If you’re starting to see algae in your betta fish tank, you might be considering a few different tank mates to help clean up after your betta. It is important to remember that betta fish are aggressive fish and are often best kept by themselves. However, there are some fish that will do well as betta tank mates, like Corydoras, but this does not include Otocinclus catfish.
Keep reading to find out why members of Otocinclus don’t make ideal tank mates for bettas, and some other fish alternatives that will work better!
About Otocinclus Catfish
Otocinclus is a genus of freshwater catfish that contains 19 different species. These fish live in the well-oxygenated and moderate-flowing waters across the Andes mountain range in South America. They can be found schooling in the thousands, munching on leaves and rocks where algae is growing; most often, these fish are spotted in the upper water column
Interestingly, these fish have adapted the ability to breathe air. If oxygen levels are low in the water, otos will swim to the surface and take in atmospheric air to breathe.
In the community tank setting
In the aquarium setting, otos need a little more care and consideration than most other community fish. Though they only grow to be about 1 to 2 inches (3.8-5.0 cm), otos are active eaters and need plenty of surface area to graze in a school. It is recommended to keep Otocinclus in a well planted and matured tank that is at least 20 gallons (75.7 L) to ensure that there is enough natural food in the system.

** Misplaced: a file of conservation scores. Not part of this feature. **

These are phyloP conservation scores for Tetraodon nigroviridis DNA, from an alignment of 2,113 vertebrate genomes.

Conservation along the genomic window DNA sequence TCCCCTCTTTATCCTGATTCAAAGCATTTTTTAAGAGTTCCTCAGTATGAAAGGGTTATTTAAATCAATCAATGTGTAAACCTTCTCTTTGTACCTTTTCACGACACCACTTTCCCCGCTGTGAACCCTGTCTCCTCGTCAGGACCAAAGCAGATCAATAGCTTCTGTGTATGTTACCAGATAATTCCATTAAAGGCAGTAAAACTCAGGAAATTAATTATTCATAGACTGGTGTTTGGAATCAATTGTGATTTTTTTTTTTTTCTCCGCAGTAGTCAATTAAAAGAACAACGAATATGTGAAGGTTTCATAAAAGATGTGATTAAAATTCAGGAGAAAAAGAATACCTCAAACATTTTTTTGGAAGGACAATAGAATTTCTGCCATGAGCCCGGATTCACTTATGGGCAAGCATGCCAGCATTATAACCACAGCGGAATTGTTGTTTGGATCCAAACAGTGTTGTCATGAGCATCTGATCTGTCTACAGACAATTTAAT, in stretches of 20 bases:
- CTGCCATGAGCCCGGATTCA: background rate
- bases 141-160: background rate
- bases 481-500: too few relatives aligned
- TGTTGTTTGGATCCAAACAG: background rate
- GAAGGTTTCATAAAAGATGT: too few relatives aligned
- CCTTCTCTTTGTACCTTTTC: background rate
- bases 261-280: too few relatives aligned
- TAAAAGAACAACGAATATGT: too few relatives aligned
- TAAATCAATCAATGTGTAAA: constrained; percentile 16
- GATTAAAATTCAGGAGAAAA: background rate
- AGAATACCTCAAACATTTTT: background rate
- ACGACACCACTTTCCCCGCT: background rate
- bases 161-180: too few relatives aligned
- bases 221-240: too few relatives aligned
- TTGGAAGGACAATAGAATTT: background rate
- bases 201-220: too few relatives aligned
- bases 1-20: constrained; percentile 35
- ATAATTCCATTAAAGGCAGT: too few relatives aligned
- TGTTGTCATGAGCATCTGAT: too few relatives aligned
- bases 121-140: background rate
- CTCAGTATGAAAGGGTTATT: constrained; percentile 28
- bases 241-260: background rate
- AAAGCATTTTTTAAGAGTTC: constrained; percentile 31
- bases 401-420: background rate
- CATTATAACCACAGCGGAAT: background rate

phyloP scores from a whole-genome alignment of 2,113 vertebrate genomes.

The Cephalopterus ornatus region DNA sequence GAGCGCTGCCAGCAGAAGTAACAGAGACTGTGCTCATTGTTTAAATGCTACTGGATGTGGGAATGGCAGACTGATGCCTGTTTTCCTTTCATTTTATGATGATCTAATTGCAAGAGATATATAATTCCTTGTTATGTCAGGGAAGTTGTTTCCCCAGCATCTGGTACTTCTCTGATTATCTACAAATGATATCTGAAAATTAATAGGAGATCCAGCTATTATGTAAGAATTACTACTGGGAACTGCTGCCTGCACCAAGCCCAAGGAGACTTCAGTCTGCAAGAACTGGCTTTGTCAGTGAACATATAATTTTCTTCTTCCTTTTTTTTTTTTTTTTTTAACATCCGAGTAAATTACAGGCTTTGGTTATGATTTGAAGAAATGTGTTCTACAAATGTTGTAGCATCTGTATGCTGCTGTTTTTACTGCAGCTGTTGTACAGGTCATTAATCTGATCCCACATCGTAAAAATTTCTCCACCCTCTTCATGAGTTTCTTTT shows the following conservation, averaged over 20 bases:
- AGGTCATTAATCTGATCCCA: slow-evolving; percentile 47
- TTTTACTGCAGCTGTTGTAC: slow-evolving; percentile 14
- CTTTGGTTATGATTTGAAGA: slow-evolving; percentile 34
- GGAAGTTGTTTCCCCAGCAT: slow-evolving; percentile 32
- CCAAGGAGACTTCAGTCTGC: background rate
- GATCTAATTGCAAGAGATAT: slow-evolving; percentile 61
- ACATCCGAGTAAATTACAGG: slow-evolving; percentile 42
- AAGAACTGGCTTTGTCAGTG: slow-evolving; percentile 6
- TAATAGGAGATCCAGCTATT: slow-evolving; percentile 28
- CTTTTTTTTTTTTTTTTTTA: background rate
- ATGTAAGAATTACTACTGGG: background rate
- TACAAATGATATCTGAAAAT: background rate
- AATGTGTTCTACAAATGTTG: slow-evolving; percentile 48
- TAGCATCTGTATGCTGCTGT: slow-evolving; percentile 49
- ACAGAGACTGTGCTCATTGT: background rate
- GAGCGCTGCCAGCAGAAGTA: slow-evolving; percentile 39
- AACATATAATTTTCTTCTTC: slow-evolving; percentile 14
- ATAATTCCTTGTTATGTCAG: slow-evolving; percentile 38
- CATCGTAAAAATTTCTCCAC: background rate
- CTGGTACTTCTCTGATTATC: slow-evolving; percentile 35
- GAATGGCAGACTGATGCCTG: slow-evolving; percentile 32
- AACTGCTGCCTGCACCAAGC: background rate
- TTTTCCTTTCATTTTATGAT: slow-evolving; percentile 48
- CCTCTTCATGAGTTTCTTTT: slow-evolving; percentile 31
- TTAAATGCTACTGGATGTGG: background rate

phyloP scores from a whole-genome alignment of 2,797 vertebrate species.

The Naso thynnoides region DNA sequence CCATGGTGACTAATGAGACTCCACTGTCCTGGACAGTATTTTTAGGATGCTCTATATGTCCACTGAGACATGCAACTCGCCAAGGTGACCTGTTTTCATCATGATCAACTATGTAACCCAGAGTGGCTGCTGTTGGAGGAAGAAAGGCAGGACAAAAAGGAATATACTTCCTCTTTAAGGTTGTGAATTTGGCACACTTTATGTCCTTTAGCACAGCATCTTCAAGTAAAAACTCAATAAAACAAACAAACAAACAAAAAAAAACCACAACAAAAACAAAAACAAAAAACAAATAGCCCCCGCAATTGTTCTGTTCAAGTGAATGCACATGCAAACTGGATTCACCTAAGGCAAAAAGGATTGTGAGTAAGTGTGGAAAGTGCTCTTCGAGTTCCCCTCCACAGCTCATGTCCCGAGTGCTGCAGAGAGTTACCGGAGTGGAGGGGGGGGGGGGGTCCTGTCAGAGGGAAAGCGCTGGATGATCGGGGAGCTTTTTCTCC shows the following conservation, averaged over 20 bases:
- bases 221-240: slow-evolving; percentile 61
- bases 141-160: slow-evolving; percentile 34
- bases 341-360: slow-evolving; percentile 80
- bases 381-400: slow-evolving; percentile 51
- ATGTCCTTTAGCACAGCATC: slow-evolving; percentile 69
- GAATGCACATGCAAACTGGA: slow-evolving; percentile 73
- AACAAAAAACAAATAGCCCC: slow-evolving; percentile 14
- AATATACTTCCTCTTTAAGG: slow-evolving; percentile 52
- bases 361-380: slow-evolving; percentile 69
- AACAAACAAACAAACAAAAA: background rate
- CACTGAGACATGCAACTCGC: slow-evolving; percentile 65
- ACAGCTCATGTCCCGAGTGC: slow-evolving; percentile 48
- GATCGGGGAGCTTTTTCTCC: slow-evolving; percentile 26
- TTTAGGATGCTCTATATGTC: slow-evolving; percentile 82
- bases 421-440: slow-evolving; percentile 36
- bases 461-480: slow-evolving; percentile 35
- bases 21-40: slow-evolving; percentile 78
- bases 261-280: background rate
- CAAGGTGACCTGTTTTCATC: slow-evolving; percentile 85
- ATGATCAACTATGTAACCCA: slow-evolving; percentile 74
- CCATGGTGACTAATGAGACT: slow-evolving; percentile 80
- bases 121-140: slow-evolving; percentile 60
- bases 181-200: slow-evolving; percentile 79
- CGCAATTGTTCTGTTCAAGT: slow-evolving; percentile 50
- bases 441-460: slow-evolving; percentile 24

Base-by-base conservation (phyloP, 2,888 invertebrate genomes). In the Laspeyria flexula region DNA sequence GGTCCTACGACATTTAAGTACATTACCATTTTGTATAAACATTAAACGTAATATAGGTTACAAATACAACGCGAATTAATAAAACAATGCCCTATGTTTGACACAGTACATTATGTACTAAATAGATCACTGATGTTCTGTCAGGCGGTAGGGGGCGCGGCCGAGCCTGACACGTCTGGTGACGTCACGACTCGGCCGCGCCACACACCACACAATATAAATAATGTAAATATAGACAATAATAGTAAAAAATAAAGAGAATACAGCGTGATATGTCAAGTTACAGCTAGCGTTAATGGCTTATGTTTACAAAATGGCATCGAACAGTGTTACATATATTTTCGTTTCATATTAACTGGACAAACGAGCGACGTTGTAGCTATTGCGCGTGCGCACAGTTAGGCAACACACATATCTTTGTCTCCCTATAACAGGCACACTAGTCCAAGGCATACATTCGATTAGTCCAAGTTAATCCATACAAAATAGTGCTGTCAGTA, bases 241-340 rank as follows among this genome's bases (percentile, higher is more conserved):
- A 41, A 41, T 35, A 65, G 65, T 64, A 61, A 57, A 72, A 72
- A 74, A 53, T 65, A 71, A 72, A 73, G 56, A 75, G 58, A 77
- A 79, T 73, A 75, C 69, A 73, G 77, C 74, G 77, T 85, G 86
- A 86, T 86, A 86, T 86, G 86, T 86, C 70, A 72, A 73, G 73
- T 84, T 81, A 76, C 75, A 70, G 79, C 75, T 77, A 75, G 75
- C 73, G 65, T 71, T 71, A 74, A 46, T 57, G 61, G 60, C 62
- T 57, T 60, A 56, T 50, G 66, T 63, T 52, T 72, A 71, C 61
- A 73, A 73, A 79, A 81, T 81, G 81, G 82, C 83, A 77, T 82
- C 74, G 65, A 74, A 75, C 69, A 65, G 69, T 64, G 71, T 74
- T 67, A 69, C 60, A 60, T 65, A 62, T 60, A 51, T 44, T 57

One of the main challenges about keeping Otocinclus is that they heavily depend on the algae that is already present in your tank; if your system is relatively new, these fish are not for you! They are relatively picky eaters otherwise and will need to be regularly offered algae wafers and blanched vegetables. It is also important to keep in mind that these fish are very shy and will only do well in a community tank settings with other peaceful fish, like rasboras and tetras.
Can Otocinclus be kept with betta fish?
You might be looking to get something that brings some movement to the bottom of your tank and a species of Otocinclus is at the top of your list. Unfortunately, otos do not make good tank mates for betta fish.
Bettas are aggressive fish and need to be kept on their own when placed in smaller tanks; even females need to be carefully watched for aggressive behaviors. Otocinclus catfish are very shy and will get easily picked on and attacked by a more aggressive betta.
In addition, otos need to be kept in schools and will not be able to be kept in a 10 gallon (37.9 L) betta fish tank due to lack of space. Remember, in the wild, oto catfish tend to favor the upper water column just like your betta and the two will not be able to peacefully coexist in the same region of the tank.
Otos also require a moderate water flow in order to replicate their natural environment. Bettas are easily pushed around the aquarium by higher water currents and will not tolerate the conditions needed for keeping otos happy.